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Orca: Devine Lu Linvega

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Orca is a visual programming environment for making music. Except it's not graphical, it's just text arranged in a grid. Except it doesn't actually make music, it just silently emits digital events across time. When you first see it, it's utterly alien. When you start to learn how it works and why, the logic of it all snaps into place, and it becomes a thrilling case study for authors of live programming environments and interactive media tools.

Devine Lu Linvega, Orca's creator, struck a wonderful balance between flashy style and significant utility. Orca is typically encountered as an inky black and seafoam green alphabet soup, pulsating to some species of broody electronic industrial throb. But it is also a forgiving learning environment that doesn't crash, puts code and data together in the same space, lets you directly manipulate code and data interchangeably, allows generous recovery from mistakes, and supports discovery through freeform play.

I invited Devine to come on the show specifically to brain dump about the design process of Orca, how he started the project and built it up to what it is today. During our three-hour conversation we wound up talking a lot about all the other tools he's created, and you can hear that discussion on last month's episode. This time it's all Orca — inspirations, execution model, operators, interface, system design, ports & reimplementations, interactions with other tools, and the community.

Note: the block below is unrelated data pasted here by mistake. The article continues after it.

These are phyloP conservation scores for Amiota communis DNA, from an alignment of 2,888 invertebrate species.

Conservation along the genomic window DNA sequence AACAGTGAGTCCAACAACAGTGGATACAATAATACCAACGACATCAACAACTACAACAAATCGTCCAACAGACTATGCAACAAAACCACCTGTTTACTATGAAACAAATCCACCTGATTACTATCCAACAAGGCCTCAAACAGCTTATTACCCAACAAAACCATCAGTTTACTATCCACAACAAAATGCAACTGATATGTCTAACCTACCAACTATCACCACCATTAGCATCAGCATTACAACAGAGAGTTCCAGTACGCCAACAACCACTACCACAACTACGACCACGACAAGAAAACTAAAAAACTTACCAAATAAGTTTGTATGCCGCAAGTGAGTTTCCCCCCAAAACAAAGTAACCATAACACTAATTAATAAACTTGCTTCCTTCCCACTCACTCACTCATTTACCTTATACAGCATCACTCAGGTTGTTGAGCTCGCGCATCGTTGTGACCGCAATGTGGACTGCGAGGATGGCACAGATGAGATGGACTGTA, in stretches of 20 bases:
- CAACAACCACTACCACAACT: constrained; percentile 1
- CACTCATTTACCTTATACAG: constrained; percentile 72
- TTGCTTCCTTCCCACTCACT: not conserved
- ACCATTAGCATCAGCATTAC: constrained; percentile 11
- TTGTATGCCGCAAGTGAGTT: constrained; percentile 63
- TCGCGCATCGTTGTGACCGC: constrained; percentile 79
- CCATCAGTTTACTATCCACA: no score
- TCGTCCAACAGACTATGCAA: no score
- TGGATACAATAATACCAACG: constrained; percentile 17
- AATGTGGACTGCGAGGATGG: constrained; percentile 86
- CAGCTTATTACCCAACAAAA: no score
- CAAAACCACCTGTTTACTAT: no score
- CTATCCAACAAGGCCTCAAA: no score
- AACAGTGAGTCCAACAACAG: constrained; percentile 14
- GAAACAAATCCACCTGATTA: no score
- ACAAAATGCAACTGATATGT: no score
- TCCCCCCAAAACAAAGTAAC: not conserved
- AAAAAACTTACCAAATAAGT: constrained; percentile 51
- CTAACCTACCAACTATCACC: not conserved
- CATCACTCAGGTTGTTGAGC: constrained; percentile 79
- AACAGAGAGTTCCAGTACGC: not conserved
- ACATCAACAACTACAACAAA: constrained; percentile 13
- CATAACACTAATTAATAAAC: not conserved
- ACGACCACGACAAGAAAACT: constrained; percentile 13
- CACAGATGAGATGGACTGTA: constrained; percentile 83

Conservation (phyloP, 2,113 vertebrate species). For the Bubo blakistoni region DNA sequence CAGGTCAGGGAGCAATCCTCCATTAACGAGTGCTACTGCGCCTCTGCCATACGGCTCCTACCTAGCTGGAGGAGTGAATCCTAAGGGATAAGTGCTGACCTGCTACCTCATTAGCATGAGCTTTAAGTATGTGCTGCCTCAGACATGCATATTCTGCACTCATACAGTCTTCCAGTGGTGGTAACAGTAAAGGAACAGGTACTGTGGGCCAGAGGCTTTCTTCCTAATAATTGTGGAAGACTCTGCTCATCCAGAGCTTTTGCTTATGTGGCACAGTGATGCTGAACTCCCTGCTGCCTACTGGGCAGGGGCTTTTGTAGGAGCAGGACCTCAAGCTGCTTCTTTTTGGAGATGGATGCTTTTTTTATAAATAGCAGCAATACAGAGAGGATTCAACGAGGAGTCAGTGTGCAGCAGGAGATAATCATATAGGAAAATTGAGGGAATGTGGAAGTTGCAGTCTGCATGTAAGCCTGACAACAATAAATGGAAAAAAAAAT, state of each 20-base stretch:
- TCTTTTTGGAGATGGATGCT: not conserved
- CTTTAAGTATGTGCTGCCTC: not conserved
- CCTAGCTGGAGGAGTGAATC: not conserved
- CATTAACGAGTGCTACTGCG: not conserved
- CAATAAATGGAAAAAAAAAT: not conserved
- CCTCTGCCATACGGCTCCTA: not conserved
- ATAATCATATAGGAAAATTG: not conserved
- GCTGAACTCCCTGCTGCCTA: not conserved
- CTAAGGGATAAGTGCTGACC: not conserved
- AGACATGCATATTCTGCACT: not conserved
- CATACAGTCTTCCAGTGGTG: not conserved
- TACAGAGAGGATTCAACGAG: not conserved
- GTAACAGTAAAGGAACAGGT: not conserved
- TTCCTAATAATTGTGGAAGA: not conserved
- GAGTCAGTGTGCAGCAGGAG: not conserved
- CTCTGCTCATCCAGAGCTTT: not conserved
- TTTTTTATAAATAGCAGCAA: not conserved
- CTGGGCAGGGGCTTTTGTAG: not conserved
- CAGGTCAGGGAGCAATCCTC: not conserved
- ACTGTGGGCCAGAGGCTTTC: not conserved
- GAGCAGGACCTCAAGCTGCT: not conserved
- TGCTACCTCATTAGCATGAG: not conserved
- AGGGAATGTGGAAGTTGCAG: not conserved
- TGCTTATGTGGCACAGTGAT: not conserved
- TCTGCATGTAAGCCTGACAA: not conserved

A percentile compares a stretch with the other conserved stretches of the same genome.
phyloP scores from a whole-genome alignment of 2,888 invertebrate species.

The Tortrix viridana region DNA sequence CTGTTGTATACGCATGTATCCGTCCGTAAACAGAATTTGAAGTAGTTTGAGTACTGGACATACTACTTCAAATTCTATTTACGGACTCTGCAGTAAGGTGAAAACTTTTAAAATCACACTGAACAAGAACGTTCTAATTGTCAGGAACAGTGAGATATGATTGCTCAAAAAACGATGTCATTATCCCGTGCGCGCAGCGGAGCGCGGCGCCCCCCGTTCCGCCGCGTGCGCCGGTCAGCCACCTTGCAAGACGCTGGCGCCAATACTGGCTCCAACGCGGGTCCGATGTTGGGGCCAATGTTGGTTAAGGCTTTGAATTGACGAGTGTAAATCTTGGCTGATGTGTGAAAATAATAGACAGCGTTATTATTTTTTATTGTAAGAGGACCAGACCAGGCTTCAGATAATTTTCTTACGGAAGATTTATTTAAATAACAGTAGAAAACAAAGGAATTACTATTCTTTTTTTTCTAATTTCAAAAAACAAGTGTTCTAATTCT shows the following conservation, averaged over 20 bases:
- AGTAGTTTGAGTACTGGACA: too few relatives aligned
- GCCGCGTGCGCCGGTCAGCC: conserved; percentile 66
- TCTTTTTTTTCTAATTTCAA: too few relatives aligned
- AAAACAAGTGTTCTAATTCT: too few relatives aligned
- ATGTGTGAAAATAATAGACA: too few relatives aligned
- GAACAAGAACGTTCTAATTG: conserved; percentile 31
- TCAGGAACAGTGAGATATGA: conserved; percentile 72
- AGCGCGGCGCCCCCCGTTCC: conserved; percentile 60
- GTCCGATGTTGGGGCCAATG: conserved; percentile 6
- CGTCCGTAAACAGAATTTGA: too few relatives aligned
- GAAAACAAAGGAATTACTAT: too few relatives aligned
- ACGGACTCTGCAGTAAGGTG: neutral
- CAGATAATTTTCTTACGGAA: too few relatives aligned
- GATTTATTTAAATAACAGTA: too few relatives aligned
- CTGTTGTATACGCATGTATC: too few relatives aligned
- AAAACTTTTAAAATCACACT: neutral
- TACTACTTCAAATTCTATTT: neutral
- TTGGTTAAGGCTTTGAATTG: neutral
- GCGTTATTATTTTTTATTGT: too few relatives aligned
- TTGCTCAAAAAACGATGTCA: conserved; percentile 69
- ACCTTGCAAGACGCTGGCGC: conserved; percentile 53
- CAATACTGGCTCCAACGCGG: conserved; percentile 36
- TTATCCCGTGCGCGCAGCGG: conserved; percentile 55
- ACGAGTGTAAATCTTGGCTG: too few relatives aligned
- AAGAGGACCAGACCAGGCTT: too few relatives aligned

This episode contains many snippets of music, as examples of what you can make using Orca. All of it was created by Devine, and is available on his Youtube channel. If you like a particular piece and want to hear the full thing — and see exactly how Devine made it — they are all linked in the transcript at the point that they appear in the show. So just scroll and skim, or search the transcript for some phrase that neighbours the song you want to find.

Quote of the show: "It's for children. The documentation fits in a tweet, basically."


Devine Lu Linvega is our guest. He and his partner Rekka funnel their lives and creativity into Hundred Rabbits. Devine has created countless tools, but Orca is the focus of today's episode. He also appeared on the previous episode. Support them on Patreon, so they can keep making amazing things like Orca.

At the dawn of time, Devine was inspired to make a game by misunderstanding an Autechre music video. I don't know which one he meant, but here's a classic. And, why not, here's my favourite song of theirs. Yes, that's one song. Put on some big headphones and play it loud while you read, debug, sleep, drive, trip, what have you.

In the theme of creation through misunderstanding, Orca was inspired by a misunderstanding of Tidal.

It's not mentioned in the episode, but I wanted to link to this Tidal remix (By Lil Data, aka FoC community member Jack Armitage) of a song by Charli XCX. This remix slaps, but... you can't really feel what the music is going to do based on the code, hey?

Rami Ismail hosted a year long game jam, for which Devine and a friend created a little block-based puzzle game named Pico, which would eventually become Orca.